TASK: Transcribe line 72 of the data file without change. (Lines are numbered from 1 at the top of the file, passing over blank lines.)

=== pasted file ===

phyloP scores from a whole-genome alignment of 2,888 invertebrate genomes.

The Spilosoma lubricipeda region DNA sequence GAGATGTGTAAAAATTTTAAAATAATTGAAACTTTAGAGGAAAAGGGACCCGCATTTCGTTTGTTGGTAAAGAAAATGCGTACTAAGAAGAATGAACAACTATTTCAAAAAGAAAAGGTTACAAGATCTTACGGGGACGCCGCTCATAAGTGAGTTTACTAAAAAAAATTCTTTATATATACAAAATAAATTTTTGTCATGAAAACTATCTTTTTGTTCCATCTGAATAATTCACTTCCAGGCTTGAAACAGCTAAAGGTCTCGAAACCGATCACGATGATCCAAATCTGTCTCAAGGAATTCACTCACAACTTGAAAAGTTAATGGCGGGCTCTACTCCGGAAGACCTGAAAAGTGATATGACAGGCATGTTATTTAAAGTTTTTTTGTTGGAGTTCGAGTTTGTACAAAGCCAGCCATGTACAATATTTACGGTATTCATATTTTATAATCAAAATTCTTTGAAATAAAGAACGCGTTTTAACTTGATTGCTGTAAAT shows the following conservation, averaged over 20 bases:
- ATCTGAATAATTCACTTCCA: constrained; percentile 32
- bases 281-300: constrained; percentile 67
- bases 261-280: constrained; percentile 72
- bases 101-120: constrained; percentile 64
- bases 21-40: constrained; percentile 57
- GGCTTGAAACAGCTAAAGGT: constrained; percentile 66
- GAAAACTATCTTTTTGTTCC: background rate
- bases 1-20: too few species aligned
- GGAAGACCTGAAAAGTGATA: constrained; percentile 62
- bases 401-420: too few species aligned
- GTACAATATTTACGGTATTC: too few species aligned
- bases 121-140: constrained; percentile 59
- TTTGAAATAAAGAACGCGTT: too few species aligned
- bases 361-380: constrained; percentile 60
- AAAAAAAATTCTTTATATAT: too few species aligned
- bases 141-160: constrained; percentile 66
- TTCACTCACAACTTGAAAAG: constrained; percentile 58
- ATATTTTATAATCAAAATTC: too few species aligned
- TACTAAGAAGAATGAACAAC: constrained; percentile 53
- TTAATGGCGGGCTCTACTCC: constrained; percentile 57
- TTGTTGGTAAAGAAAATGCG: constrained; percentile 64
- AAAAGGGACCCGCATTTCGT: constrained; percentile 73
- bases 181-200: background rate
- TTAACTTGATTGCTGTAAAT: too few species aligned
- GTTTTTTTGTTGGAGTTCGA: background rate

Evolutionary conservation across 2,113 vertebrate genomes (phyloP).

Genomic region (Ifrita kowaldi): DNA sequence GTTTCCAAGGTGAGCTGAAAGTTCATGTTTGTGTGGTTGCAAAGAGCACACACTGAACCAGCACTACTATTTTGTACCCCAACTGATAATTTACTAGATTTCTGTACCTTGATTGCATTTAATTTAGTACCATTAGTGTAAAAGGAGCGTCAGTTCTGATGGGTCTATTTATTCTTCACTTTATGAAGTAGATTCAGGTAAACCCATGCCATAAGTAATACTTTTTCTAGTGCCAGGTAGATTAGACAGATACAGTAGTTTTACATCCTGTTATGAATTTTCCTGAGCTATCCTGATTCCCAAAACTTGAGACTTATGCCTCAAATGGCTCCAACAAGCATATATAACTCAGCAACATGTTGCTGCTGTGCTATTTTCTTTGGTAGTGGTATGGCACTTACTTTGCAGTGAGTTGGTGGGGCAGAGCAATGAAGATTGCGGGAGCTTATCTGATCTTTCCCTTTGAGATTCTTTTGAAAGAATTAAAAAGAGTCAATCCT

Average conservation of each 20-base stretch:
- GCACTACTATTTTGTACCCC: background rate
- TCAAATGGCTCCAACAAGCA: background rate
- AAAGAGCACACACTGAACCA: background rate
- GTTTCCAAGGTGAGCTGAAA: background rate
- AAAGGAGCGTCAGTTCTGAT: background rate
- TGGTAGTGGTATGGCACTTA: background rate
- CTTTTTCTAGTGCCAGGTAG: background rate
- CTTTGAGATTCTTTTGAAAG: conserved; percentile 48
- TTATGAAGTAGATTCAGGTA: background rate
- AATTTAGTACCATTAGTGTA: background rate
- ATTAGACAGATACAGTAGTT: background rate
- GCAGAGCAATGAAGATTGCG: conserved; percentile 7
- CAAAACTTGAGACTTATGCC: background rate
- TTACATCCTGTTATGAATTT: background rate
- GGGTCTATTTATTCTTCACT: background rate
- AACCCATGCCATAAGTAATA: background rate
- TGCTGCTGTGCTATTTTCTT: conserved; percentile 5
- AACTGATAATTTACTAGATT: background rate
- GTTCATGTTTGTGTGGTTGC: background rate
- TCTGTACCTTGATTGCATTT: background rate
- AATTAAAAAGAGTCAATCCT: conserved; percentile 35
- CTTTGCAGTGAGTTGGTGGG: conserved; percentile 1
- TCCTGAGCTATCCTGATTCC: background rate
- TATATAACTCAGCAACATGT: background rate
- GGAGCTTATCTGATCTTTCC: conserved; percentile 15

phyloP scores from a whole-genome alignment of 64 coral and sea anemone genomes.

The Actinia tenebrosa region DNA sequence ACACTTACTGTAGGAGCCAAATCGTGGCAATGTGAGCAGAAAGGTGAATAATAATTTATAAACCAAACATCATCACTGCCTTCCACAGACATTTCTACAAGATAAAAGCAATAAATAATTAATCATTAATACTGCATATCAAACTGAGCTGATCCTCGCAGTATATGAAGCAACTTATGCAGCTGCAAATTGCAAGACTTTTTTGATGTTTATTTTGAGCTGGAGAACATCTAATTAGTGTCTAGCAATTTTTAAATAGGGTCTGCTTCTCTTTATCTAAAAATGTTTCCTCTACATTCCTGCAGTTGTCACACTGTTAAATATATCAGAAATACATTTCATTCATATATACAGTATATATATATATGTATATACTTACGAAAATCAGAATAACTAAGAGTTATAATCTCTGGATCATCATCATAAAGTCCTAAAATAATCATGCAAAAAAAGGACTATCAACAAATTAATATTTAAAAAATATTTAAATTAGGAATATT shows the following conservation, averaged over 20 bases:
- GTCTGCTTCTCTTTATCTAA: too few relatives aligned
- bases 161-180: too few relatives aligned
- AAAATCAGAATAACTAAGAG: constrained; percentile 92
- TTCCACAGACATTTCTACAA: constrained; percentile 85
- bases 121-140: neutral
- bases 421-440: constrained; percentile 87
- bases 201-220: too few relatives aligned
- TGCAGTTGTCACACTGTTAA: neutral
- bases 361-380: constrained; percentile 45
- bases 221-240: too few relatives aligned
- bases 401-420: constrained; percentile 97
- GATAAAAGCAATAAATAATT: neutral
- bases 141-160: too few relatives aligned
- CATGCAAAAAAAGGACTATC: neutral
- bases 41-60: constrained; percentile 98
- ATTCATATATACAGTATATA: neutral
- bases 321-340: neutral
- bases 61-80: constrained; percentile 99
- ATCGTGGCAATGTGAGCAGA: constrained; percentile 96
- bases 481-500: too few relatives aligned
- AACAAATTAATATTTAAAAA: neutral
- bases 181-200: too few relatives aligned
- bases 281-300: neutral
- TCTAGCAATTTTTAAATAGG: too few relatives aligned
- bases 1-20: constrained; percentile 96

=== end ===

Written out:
- bases 41-60: constrained; percentile 98